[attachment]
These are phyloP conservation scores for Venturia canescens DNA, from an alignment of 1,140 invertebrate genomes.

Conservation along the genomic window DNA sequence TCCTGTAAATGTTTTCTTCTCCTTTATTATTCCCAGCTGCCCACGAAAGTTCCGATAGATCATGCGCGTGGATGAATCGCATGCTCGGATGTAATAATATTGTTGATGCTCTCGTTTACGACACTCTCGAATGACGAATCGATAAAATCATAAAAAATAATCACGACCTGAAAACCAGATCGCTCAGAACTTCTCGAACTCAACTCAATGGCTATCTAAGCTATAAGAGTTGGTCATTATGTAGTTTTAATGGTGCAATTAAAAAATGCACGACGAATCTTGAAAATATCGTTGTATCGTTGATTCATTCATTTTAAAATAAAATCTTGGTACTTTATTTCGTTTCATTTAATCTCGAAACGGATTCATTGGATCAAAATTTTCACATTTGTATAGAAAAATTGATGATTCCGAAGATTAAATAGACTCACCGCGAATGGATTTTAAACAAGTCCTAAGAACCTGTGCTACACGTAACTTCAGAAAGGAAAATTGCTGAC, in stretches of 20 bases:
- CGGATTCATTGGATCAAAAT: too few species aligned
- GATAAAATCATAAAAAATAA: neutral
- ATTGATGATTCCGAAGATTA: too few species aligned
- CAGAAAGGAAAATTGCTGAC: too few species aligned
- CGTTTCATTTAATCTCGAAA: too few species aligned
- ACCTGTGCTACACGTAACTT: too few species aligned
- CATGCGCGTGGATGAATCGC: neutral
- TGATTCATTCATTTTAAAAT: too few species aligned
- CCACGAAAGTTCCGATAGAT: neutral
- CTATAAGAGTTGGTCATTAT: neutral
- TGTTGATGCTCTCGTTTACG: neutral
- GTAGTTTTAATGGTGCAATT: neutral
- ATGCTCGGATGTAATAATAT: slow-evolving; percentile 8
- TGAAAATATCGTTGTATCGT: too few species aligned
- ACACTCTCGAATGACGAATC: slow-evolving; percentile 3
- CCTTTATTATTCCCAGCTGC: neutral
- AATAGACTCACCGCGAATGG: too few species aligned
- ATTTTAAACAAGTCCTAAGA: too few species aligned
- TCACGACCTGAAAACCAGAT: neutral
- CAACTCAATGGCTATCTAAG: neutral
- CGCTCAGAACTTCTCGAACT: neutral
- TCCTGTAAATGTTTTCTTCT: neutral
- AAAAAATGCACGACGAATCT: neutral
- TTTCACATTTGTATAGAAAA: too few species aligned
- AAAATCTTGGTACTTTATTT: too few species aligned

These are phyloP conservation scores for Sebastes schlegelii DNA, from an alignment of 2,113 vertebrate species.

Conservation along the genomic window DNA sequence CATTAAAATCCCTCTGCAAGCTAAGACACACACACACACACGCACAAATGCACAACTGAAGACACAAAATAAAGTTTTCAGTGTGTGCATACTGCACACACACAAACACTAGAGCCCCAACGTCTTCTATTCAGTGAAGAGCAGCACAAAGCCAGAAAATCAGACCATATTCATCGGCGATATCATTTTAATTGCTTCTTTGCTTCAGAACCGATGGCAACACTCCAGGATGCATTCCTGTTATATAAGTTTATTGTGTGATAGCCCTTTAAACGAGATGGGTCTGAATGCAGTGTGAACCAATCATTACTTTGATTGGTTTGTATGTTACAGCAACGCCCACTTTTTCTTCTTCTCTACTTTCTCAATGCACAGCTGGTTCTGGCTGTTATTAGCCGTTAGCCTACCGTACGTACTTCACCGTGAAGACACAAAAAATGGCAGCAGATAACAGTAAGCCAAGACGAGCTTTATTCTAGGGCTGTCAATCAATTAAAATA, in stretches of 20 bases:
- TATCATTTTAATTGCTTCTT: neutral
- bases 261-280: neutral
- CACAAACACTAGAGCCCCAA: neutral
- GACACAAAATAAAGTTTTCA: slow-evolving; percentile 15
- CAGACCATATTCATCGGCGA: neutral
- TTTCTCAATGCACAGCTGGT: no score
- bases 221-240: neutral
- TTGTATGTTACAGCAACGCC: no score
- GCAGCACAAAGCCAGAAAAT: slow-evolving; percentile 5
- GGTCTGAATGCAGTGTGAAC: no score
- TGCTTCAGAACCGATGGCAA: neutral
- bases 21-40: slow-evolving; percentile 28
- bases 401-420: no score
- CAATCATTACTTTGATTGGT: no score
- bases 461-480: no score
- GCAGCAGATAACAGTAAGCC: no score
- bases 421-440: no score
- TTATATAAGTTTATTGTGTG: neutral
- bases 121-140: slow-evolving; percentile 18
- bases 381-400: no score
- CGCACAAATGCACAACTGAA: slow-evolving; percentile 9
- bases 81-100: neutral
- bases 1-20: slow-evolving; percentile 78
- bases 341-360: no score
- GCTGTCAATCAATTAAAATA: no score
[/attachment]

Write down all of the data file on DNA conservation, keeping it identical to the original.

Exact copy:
These are phyloP conservation scores for Venturia canescens DNA, from an alignment of 1,140 invertebrate genomes.

Conservation along the genomic window DNA sequence TCCTGTAAATGTTTTCTTCTCCTTTATTATTCCCAGCTGCCCACGAAAGTTCCGATAGATCATGCGCGTGGATGAATCGCATGCTCGGATGTAATAATATTGTTGATGCTCTCGTTTACGACACTCTCGAATGACGAATCGATAAAATCATAAAAAATAATCACGACCTGAAAACCAGATCGCTCAGAACTTCTCGAACTCAACTCAATGGCTATCTAAGCTATAAGAGTTGGTCATTATGTAGTTTTAATGGTGCAATTAAAAAATGCACGACGAATCTTGAAAATATCGTTGTATCGTTGATTCATTCATTTTAAAATAAAATCTTGGTACTTTATTTCGTTTCATTTAATCTCGAAACGGATTCATTGGATCAAAATTTTCACATTTGTATAGAAAAATTGATGATTCCGAAGATTAAATAGACTCACCGCGAATGGATTTTAAACAAGTCCTAAGAACCTGTGCTACACGTAACTTCAGAAAGGAAAATTGCTGAC, in stretches of 20 bases:
- CGGATTCATTGGATCAAAAT: too few species aligned
- GATAAAATCATAAAAAATAA: neutral
- ATTGATGATTCCGAAGATTA: too few species aligned
- CAGAAAGGAAAATTGCTGAC: too few species aligned
- CGTTTCATTTAATCTCGAAA: too few species aligned
- ACCTGTGCTACACGTAACTT: too few species aligned
- CATGCGCGTGGATGAATCGC: neutral
- TGATTCATTCATTTTAAAAT: too few species aligned
- CCACGAAAGTTCCGATAGAT: neutral
- CTATAAGAGTTGGTCATTAT: neutral
- TGTTGATGCTCTCGTTTACG: neutral
- GTAGTTTTAATGGTGCAATT: neutral
- ATGCTCGGATGTAATAATAT: slow-evolving; percentile 8
- TGAAAATATCGTTGTATCGT: too few species aligned
- ACACTCTCGAATGACGAATC: slow-evolving; percentile 3
- CCTTTATTATTCCCAGCTGC: neutral
- AATAGACTCACCGCGAATGG: too few species aligned
- ATTTTAAACAAGTCCTAAGA: too few species aligned
- TCACGACCTGAAAACCAGAT: neutral
- CAACTCAATGGCTATCTAAG: neutral
- CGCTCAGAACTTCTCGAACT: neutral
- TCCTGTAAATGTTTTCTTCT: neutral
- AAAAAATGCACGACGAATCT: neutral
- TTTCACATTTGTATAGAAAA: too few species aligned
- AAAATCTTGGTACTTTATTT: too few species aligned

These are phyloP conservation scores for Sebastes schlegelii DNA, from an alignment of 2,113 vertebrate species.

Conservation along the genomic window DNA sequence CATTAAAATCCCTCTGCAAGCTAAGACACACACACACACACGCACAAATGCACAACTGAAGACACAAAATAAAGTTTTCAGTGTGTGCATACTGCACACACACAAACACTAGAGCCCCAACGTCTTCTATTCAGTGAAGAGCAGCACAAAGCCAGAAAATCAGACCATATTCATCGGCGATATCATTTTAATTGCTTCTTTGCTTCAGAACCGATGGCAACACTCCAGGATGCATTCCTGTTATATAAGTTTATTGTGTGATAGCCCTTTAAACGAGATGGGTCTGAATGCAGTGTGAACCAATCATTACTTTGATTGGTTTGTATGTTACAGCAACGCCCACTTTTTCTTCTTCTCTACTTTCTCAATGCACAGCTGGTTCTGGCTGTTATTAGCCGTTAGCCTACCGTACGTACTTCACCGTGAAGACACAAAAAATGGCAGCAGATAACAGTAAGCCAAGACGAGCTTTATTCTAGGGCTGTCAATCAATTAAAATA, in stretches of 20 bases:
- TATCATTTTAATTGCTTCTT: neutral
- bases 261-280: neutral
- CACAAACACTAGAGCCCCAA: neutral
- GACACAAAATAAAGTTTTCA: slow-evolving; percentile 15
- CAGACCATATTCATCGGCGA: neutral
- TTTCTCAATGCACAGCTGGT: no score
- bases 221-240: neutral
- TTGTATGTTACAGCAACGCC: no score
- GCAGCACAAAGCCAGAAAAT: slow-evolving; percentile 5
- GGTCTGAATGCAGTGTGAAC: no score
- TGCTTCAGAACCGATGGCAA: neutral
- bases 21-40: slow-evolving; percentile 28
- bases 401-420: no score
- CAATCATTACTTTGATTGGT: no score
- bases 461-480: no score
- GCAGCAGATAACAGTAAGCC: no score
- bases 421-440: no score
- TTATATAAGTTTATTGTGTG: neutral
- bases 121-140: slow-evolving; percentile 18
- bases 381-400: no score
- CGCACAAATGCACAACTGAA: slow-evolving; percentile 9
- bases 81-100: neutral
- bases 1-20: slow-evolving; percentile 78
- bases 341-360: no score
- GCTGTCAATCAATTAAAATA: no score